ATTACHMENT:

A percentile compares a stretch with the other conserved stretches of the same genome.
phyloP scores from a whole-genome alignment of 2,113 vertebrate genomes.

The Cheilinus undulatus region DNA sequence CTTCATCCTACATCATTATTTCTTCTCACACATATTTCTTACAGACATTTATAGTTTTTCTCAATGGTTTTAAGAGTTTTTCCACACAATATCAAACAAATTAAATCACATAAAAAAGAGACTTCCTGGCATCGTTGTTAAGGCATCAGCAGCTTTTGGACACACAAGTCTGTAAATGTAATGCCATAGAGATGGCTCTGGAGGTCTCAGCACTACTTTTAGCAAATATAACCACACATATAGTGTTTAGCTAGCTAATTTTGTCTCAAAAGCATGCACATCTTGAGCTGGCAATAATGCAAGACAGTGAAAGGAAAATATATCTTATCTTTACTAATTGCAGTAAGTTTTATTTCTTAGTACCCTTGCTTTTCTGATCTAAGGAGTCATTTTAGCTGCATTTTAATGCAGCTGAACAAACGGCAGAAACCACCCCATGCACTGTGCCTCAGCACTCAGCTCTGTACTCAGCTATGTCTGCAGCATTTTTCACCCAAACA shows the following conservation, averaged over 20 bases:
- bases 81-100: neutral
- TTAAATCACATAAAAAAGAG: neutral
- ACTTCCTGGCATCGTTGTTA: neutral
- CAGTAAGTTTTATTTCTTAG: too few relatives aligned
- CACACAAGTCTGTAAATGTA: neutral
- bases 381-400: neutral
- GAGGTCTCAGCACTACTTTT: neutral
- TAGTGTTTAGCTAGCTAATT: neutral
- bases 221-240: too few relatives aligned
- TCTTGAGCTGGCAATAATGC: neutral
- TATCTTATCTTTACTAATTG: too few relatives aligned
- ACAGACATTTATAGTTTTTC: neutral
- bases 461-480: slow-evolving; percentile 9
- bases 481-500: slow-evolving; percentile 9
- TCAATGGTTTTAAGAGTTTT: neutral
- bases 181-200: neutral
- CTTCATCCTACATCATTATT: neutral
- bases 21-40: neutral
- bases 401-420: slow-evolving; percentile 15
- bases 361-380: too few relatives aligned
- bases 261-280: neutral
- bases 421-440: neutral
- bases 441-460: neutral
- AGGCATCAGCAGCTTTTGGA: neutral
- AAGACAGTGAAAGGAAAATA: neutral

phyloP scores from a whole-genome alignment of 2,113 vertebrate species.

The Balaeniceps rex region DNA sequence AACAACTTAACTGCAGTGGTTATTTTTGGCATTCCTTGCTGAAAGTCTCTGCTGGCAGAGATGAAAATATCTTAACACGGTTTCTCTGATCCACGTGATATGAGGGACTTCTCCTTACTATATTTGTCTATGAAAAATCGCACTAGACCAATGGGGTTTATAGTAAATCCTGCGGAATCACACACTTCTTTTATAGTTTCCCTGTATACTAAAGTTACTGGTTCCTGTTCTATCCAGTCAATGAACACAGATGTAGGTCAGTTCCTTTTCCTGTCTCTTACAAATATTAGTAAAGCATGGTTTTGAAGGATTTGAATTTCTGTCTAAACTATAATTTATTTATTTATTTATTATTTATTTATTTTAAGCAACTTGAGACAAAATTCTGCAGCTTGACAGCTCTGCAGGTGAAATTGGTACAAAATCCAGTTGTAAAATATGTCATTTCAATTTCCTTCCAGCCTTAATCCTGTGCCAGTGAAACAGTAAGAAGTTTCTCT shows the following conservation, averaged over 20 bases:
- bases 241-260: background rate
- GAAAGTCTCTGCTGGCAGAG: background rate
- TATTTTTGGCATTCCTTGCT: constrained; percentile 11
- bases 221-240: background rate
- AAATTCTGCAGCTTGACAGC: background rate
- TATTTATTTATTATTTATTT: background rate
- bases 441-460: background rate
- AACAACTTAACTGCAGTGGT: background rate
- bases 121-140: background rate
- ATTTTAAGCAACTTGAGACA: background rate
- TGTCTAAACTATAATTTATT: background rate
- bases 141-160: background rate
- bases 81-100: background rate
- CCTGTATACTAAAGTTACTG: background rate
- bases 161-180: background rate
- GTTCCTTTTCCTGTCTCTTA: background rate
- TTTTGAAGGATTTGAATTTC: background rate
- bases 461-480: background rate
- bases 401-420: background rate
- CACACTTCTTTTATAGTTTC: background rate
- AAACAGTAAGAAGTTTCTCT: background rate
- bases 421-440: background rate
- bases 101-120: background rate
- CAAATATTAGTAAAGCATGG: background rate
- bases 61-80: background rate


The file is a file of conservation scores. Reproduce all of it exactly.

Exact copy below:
A percentile compares a stretch with the other conserved stretches of the same genome.
phyloP scores from a whole-genome alignment of 2,113 vertebrate genomes.

The Cheilinus undulatus region DNA sequence CTTCATCCTACATCATTATTTCTTCTCACACATATTTCTTACAGACATTTATAGTTTTTCTCAATGGTTTTAAGAGTTTTTCCACACAATATCAAACAAATTAAATCACATAAAAAAGAGACTTCCTGGCATCGTTGTTAAGGCATCAGCAGCTTTTGGACACACAAGTCTGTAAATGTAATGCCATAGAGATGGCTCTGGAGGTCTCAGCACTACTTTTAGCAAATATAACCACACATATAGTGTTTAGCTAGCTAATTTTGTCTCAAAAGCATGCACATCTTGAGCTGGCAATAATGCAAGACAGTGAAAGGAAAATATATCTTATCTTTACTAATTGCAGTAAGTTTTATTTCTTAGTACCCTTGCTTTTCTGATCTAAGGAGTCATTTTAGCTGCATTTTAATGCAGCTGAACAAACGGCAGAAACCACCCCATGCACTGTGCCTCAGCACTCAGCTCTGTACTCAGCTATGTCTGCAGCATTTTTCACCCAAACA shows the following conservation, averaged over 20 bases:
- bases 81-100: neutral
- TTAAATCACATAAAAAAGAG: neutral
- ACTTCCTGGCATCGTTGTTA: neutral
- CAGTAAGTTTTATTTCTTAG: too few relatives aligned
- CACACAAGTCTGTAAATGTA: neutral
- bases 381-400: neutral
- GAGGTCTCAGCACTACTTTT: neutral
- TAGTGTTTAGCTAGCTAATT: neutral
- bases 221-240: too few relatives aligned
- TCTTGAGCTGGCAATAATGC: neutral
- TATCTTATCTTTACTAATTG: too few relatives aligned
- ACAGACATTTATAGTTTTTC: neutral
- bases 461-480: slow-evolving; percentile 9
- bases 481-500: slow-evolving; percentile 9
- TCAATGGTTTTAAGAGTTTT: neutral
- bases 181-200: neutral
- CTTCATCCTACATCATTATT: neutral
- bases 21-40: neutral
- bases 401-420: slow-evolving; percentile 15
- bases 361-380: too few relatives aligned
- bases 261-280: neutral
- bases 421-440: neutral
- bases 441-460: neutral
- AGGCATCAGCAGCTTTTGGA: neutral
- AAGACAGTGAAAGGAAAATA: neutral

phyloP scores from a whole-genome alignment of 2,113 vertebrate species.

The Balaeniceps rex region DNA sequence AACAACTTAACTGCAGTGGTTATTTTTGGCATTCCTTGCTGAAAGTCTCTGCTGGCAGAGATGAAAATATCTTAACACGGTTTCTCTGATCCACGTGATATGAGGGACTTCTCCTTACTATATTTGTCTATGAAAAATCGCACTAGACCAATGGGGTTTATAGTAAATCCTGCGGAATCACACACTTCTTTTATAGTTTCCCTGTATACTAAAGTTACTGGTTCCTGTTCTATCCAGTCAATGAACACAGATGTAGGTCAGTTCCTTTTCCTGTCTCTTACAAATATTAGTAAAGCATGGTTTTGAAGGATTTGAATTTCTGTCTAAACTATAATTTATTTATTTATTTATTATTTATTTATTTTAAGCAACTTGAGACAAAATTCTGCAGCTTGACAGCTCTGCAGGTGAAATTGGTACAAAATCCAGTTGTAAAATATGTCATTTCAATTTCCTTCCAGCCTTAATCCTGTGCCAGTGAAACAGTAAGAAGTTTCTCT shows the following conservation, averaged over 20 bases:
- bases 241-260: background rate
- GAAAGTCTCTGCTGGCAGAG: background rate
- TATTTTTGGCATTCCTTGCT: constrained; percentile 11
- bases 221-240: background rate
- AAATTCTGCAGCTTGACAGC: background rate
- TATTTATTTATTATTTATTT: background rate
- bases 441-460: background rate
- AACAACTTAACTGCAGTGGT: background rate
- bases 121-140: background rate
- ATTTTAAGCAACTTGAGACA: background rate
- TGTCTAAACTATAATTTATT: background rate
- bases 141-160: background rate
- bases 81-100: background rate
- CCTGTATACTAAAGTTACTG: background rate
- bases 161-180: background rate
- GTTCCTTTTCCTGTCTCTTA: background rate
- TTTTGAAGGATTTGAATTTC: background rate
- bases 461-480: background rate
- bases 401-420: background rate
- CACACTTCTTTTATAGTTTC: background rate
- AAACAGTAAGAAGTTTCTCT: background rate
- bases 421-440: background rate
- bases 101-120: background rate
- CAAATATTAGTAAAGCATGG: background rate
- bases 61-80: background rate